She's On Death Row For Killing Her Children, But She Swears She Is Innocent

To many people, Darlie Router did the unthinkable: she murdered her children. On June 6, 1996, the 26-year-old mother of three called the police, reporting that an intruder had broken into her Rowlett, TX, home and stabbed her and two of her sons. Routier survived the attack, but the wounds proved to be fatal for Devon, 6, and Damon, 5. Within weeks, she was arrested in connection with her children's murder. A jury found her guilty and sent her to death row.

However, Routier and her family have always maintained her innocence, and further review of her trial supports her story. The following list collects Darlie Routier murder controversy facts. While she has been called a heartless child killer and compared to Andrea Yates, it may be possible Routier is just a victim herself and innocent of murder. Routier's story has been featured on the 2018 crime documentary series The Last Defense.

  • Darlie Routier Called 911 Saying An Intruder Attacked Her And Her Sons

    On July 5, 1996, the Routiers settled into the family room in their Rowlett, TX, home. Darlie Routier fell asleep on the couch with her two oldest sons, 6-year-old Devon and 5-year-old Damon, sleeping on the floor nearby. At around 10:30 pm, Routier's husband, Darin, took their youngest son, 7-month-old Drake, upstairs where they went to sleep in Darin and Darlie's bedroom.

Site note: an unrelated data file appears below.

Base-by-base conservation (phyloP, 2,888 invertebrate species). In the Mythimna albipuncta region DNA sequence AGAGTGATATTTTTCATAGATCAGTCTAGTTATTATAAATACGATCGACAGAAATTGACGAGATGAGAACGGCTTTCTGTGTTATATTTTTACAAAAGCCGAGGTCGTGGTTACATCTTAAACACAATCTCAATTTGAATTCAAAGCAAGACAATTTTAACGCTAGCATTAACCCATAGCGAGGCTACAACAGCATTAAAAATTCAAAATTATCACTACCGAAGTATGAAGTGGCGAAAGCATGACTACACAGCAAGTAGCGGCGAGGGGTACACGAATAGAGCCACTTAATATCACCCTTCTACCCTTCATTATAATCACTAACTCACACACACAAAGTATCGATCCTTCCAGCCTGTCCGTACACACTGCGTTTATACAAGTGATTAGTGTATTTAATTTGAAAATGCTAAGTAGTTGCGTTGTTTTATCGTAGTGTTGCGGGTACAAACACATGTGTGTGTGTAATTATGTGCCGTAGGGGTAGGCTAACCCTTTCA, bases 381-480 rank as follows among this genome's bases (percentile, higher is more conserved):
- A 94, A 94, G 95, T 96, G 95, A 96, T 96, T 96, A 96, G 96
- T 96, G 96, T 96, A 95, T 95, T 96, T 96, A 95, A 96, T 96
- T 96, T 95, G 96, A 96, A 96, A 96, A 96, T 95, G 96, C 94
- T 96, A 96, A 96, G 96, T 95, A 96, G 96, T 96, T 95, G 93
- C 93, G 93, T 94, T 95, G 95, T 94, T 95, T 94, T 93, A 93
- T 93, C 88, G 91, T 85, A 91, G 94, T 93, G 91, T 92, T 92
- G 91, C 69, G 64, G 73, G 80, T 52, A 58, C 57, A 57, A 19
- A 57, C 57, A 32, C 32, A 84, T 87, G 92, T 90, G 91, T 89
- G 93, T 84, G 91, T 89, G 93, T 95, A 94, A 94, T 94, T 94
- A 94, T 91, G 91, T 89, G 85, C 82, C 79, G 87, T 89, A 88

At 2:30 am, Routier alleges that she woke up to Damon calling out for her and that she saw a man walking out of her utility room. Routier went to the kitchen to follow the man, and when she turned on the light, she noticed blood on her nightgown. She followed the figure through the utility room, where she discovered a knife, which she picked up and placed on the kitchen counter.

    Reportedly, Routier then saw Devon and screamed, waking Darin. They quickly called 911. Police and paramedics arrived on the scene just three minutes after the call. Devon was already dead, and Damon died after being transported to the hospital.

    Routier was taken to the hospital as well for her injuries, which included a deep stab wound across her throat that forced a necklace so deep into her throat it had to be surgically removed. The gash across her neck barely missed her carotid artery. Additionally, Routier's right arm was covered in bruises, and she sustained two stab wounds.

  • Evidence At The Scene Contradicted Routier's Account